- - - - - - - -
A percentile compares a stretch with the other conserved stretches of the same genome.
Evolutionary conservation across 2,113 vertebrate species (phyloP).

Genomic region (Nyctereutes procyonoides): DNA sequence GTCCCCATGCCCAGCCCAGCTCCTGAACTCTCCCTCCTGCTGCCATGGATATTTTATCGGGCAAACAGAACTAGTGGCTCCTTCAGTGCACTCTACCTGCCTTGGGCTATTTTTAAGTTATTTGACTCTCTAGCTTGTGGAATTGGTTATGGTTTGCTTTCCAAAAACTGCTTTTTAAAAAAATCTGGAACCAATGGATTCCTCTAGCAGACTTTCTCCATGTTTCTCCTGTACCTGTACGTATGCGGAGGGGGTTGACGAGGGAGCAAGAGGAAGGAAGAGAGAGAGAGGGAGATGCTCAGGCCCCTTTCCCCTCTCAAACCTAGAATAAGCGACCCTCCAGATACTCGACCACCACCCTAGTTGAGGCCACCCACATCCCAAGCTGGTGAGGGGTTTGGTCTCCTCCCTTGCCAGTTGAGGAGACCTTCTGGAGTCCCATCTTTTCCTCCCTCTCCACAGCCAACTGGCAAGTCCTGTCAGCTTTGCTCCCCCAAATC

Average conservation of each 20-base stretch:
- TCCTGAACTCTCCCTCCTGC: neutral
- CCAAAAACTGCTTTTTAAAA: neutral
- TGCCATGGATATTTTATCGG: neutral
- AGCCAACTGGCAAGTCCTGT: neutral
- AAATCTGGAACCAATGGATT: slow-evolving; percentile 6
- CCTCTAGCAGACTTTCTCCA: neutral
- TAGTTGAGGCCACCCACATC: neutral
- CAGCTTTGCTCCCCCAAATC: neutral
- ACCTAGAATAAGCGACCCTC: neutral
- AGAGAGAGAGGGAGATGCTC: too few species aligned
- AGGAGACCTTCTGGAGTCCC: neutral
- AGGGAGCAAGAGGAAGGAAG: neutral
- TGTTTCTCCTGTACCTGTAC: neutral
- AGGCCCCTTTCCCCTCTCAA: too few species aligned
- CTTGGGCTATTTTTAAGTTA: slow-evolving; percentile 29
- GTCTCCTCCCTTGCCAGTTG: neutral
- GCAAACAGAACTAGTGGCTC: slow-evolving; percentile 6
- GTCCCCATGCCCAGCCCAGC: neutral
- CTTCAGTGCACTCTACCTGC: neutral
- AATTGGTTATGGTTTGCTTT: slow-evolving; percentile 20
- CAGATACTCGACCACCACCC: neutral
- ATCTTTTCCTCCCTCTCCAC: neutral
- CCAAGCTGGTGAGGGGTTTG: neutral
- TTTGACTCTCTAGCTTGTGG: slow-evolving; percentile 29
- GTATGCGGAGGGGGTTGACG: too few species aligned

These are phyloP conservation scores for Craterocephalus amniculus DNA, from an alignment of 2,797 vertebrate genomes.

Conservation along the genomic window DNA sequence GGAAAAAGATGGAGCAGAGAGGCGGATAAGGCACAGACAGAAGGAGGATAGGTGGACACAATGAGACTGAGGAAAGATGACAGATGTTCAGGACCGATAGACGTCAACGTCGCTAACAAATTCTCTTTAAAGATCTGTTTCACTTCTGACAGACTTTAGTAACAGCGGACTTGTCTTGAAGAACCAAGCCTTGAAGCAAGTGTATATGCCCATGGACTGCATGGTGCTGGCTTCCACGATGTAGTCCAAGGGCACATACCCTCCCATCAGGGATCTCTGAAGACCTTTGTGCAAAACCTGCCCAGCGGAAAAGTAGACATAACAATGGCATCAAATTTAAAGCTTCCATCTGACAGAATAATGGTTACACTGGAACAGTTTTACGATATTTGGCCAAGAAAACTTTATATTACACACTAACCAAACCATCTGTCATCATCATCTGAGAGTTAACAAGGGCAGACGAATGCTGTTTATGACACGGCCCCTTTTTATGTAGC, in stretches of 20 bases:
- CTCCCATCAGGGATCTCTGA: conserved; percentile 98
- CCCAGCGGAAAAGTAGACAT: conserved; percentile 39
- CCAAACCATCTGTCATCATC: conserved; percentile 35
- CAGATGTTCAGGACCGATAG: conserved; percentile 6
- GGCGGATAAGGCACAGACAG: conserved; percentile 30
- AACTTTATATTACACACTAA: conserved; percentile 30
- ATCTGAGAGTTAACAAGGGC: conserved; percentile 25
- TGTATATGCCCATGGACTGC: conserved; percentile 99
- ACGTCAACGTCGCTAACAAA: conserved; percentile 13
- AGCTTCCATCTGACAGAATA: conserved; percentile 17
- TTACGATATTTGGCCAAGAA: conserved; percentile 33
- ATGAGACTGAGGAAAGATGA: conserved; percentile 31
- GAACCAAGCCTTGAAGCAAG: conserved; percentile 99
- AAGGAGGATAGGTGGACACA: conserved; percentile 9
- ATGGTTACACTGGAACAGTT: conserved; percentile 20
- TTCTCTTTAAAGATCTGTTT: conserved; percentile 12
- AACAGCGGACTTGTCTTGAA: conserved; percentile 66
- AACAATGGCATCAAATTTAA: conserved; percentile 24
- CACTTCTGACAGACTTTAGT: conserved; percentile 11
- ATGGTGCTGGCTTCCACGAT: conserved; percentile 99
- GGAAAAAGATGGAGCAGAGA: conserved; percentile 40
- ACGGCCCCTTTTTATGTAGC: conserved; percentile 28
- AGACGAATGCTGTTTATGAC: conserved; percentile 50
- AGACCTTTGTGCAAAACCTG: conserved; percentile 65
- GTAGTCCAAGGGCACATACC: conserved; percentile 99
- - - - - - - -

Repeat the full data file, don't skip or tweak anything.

A percentile compares a stretch with the other conserved stretches of the same genome.
Evolutionary conservation across 2,113 vertebrate species (phyloP).

Genomic region (Nyctereutes procyonoides): DNA sequence GTCCCCATGCCCAGCCCAGCTCCTGAACTCTCCCTCCTGCTGCCATGGATATTTTATCGGGCAAACAGAACTAGTGGCTCCTTCAGTGCACTCTACCTGCCTTGGGCTATTTTTAAGTTATTTGACTCTCTAGCTTGTGGAATTGGTTATGGTTTGCTTTCCAAAAACTGCTTTTTAAAAAAATCTGGAACCAATGGATTCCTCTAGCAGACTTTCTCCATGTTTCTCCTGTACCTGTACGTATGCGGAGGGGGTTGACGAGGGAGCAAGAGGAAGGAAGAGAGAGAGAGGGAGATGCTCAGGCCCCTTTCCCCTCTCAAACCTAGAATAAGCGACCCTCCAGATACTCGACCACCACCCTAGTTGAGGCCACCCACATCCCAAGCTGGTGAGGGGTTTGGTCTCCTCCCTTGCCAGTTGAGGAGACCTTCTGGAGTCCCATCTTTTCCTCCCTCTCCACAGCCAACTGGCAAGTCCTGTCAGCTTTGCTCCCCCAAATC

Average conservation of each 20-base stretch:
- TCCTGAACTCTCCCTCCTGC: neutral
- CCAAAAACTGCTTTTTAAAA: neutral
- TGCCATGGATATTTTATCGG: neutral
- AGCCAACTGGCAAGTCCTGT: neutral
- AAATCTGGAACCAATGGATT: slow-evolving; percentile 6
- CCTCTAGCAGACTTTCTCCA: neutral
- TAGTTGAGGCCACCCACATC: neutral
- CAGCTTTGCTCCCCCAAATC: neutral
- ACCTAGAATAAGCGACCCTC: neutral
- AGAGAGAGAGGGAGATGCTC: too few species aligned
- AGGAGACCTTCTGGAGTCCC: neutral
- AGGGAGCAAGAGGAAGGAAG: neutral
- TGTTTCTCCTGTACCTGTAC: neutral
- AGGCCCCTTTCCCCTCTCAA: too few species aligned
- CTTGGGCTATTTTTAAGTTA: slow-evolving; percentile 29
- GTCTCCTCCCTTGCCAGTTG: neutral
- GCAAACAGAACTAGTGGCTC: slow-evolving; percentile 6
- GTCCCCATGCCCAGCCCAGC: neutral
- CTTCAGTGCACTCTACCTGC: neutral
- AATTGGTTATGGTTTGCTTT: slow-evolving; percentile 20
- CAGATACTCGACCACCACCC: neutral
- ATCTTTTCCTCCCTCTCCAC: neutral
- CCAAGCTGGTGAGGGGTTTG: neutral
- TTTGACTCTCTAGCTTGTGG: slow-evolving; percentile 29
- GTATGCGGAGGGGGTTGACG: too few species aligned

These are phyloP conservation scores for Craterocephalus amniculus DNA, from an alignment of 2,797 vertebrate genomes.

Conservation along the genomic window DNA sequence GGAAAAAGATGGAGCAGAGAGGCGGATAAGGCACAGACAGAAGGAGGATAGGTGGACACAATGAGACTGAGGAAAGATGACAGATGTTCAGGACCGATAGACGTCAACGTCGCTAACAAATTCTCTTTAAAGATCTGTTTCACTTCTGACAGACTTTAGTAACAGCGGACTTGTCTTGAAGAACCAAGCCTTGAAGCAAGTGTATATGCCCATGGACTGCATGGTGCTGGCTTCCACGATGTAGTCCAAGGGCACATACCCTCCCATCAGGGATCTCTGAAGACCTTTGTGCAAAACCTGCCCAGCGGAAAAGTAGACATAACAATGGCATCAAATTTAAAGCTTCCATCTGACAGAATAATGGTTACACTGGAACAGTTTTACGATATTTGGCCAAGAAAACTTTATATTACACACTAACCAAACCATCTGTCATCATCATCTGAGAGTTAACAAGGGCAGACGAATGCTGTTTATGACACGGCCCCTTTTTATGTAGC, in stretches of 20 bases:
- CTCCCATCAGGGATCTCTGA: conserved; percentile 98
- CCCAGCGGAAAAGTAGACAT: conserved; percentile 39
- CCAAACCATCTGTCATCATC: conserved; percentile 35
- CAGATGTTCAGGACCGATAG: conserved; percentile 6
- GGCGGATAAGGCACAGACAG: conserved; percentile 30
- AACTTTATATTACACACTAA: conserved; percentile 30
- ATCTGAGAGTTAACAAGGGC: conserved; percentile 25
- TGTATATGCCCATGGACTGC: conserved; percentile 99
- ACGTCAACGTCGCTAACAAA: conserved; percentile 13
- AGCTTCCATCTGACAGAATA: conserved; percentile 17
- TTACGATATTTGGCCAAGAA: conserved; percentile 33
- ATGAGACTGAGGAAAGATGA: conserved; percentile 31
- GAACCAAGCCTTGAAGCAAG: conserved; percentile 99
- AAGGAGGATAGGTGGACACA: conserved; percentile 9
- ATGGTTACACTGGAACAGTT: conserved; percentile 20
- TTCTCTTTAAAGATCTGTTT: conserved; percentile 12
- AACAGCGGACTTGTCTTGAA: conserved; percentile 66
- AACAATGGCATCAAATTTAA: conserved; percentile 24
- CACTTCTGACAGACTTTAGT: conserved; percentile 11
- ATGGTGCTGGCTTCCACGAT: conserved; percentile 99
- GGAAAAAGATGGAGCAGAGA: conserved; percentile 40
- ACGGCCCCTTTTTATGTAGC: conserved; percentile 28
- AGACGAATGCTGTTTATGAC: conserved; percentile 50
- AGACCTTTGTGCAAAACCTG: conserved; percentile 65
- GTAGTCCAAGGGCACATACC: conserved; percentile 99